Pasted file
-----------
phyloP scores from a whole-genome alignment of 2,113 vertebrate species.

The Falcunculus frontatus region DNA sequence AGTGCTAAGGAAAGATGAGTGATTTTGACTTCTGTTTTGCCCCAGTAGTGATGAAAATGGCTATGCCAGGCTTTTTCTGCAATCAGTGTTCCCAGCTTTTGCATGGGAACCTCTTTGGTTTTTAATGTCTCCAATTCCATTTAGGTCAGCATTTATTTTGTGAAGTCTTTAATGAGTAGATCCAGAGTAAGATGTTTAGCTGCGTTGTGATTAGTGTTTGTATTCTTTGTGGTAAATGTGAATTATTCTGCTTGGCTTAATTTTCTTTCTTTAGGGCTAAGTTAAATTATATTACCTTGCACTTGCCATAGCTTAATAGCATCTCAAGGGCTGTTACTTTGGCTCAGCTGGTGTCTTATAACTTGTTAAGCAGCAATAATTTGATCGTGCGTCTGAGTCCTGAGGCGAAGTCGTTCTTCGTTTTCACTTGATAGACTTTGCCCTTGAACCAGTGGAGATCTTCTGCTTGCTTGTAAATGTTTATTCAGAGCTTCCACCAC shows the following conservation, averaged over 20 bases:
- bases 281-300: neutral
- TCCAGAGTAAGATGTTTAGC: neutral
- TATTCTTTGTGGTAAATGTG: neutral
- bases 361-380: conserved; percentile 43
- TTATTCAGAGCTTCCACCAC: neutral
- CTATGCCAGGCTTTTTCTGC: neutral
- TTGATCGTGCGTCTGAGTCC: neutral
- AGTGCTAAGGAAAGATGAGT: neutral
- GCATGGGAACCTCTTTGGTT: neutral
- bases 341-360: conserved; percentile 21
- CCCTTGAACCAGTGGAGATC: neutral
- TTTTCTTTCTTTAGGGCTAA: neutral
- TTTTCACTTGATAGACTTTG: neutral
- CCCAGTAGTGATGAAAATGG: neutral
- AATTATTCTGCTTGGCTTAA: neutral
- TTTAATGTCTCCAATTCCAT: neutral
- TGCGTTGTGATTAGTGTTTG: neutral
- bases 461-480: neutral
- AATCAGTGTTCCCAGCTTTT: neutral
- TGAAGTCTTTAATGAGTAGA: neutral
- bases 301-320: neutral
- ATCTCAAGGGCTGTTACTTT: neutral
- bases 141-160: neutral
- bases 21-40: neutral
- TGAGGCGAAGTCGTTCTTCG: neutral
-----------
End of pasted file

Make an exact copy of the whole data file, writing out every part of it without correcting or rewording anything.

phyloP scores from a whole-genome alignment of 2,113 vertebrate species.

The Falcunculus frontatus region DNA sequence AGTGCTAAGGAAAGATGAGTGATTTTGACTTCTGTTTTGCCCCAGTAGTGATGAAAATGGCTATGCCAGGCTTTTTCTGCAATCAGTGTTCCCAGCTTTTGCATGGGAACCTCTTTGGTTTTTAATGTCTCCAATTCCATTTAGGTCAGCATTTATTTTGTGAAGTCTTTAATGAGTAGATCCAGAGTAAGATGTTTAGCTGCGTTGTGATTAGTGTTTGTATTCTTTGTGGTAAATGTGAATTATTCTGCTTGGCTTAATTTTCTTTCTTTAGGGCTAAGTTAAATTATATTACCTTGCACTTGCCATAGCTTAATAGCATCTCAAGGGCTGTTACTTTGGCTCAGCTGGTGTCTTATAACTTGTTAAGCAGCAATAATTTGATCGTGCGTCTGAGTCCTGAGGCGAAGTCGTTCTTCGTTTTCACTTGATAGACTTTGCCCTTGAACCAGTGGAGATCTTCTGCTTGCTTGTAAATGTTTATTCAGAGCTTCCACCAC shows the following conservation, averaged over 20 bases:
- bases 281-300: neutral
- TCCAGAGTAAGATGTTTAGC: neutral
- TATTCTTTGTGGTAAATGTG: neutral
- bases 361-380: conserved; percentile 43
- TTATTCAGAGCTTCCACCAC: neutral
- CTATGCCAGGCTTTTTCTGC: neutral
- TTGATCGTGCGTCTGAGTCC: neutral
- AGTGCTAAGGAAAGATGAGT: neutral
- GCATGGGAACCTCTTTGGTT: neutral
- bases 341-360: conserved; percentile 21
- CCCTTGAACCAGTGGAGATC: neutral
- TTTTCTTTCTTTAGGGCTAA: neutral
- TTTTCACTTGATAGACTTTG: neutral
- CCCAGTAGTGATGAAAATGG: neutral
- AATTATTCTGCTTGGCTTAA: neutral
- TTTAATGTCTCCAATTCCAT: neutral
- TGCGTTGTGATTAGTGTTTG: neutral
- bases 461-480: neutral
- AATCAGTGTTCCCAGCTTTT: neutral
- TGAAGTCTTTAATGAGTAGA: neutral
- bases 301-320: neutral
- ATCTCAAGGGCTGTTACTTT: neutral
- bases 141-160: neutral
- bases 21-40: neutral
- TGAGGCGAAGTCGTTCTTCG: neutral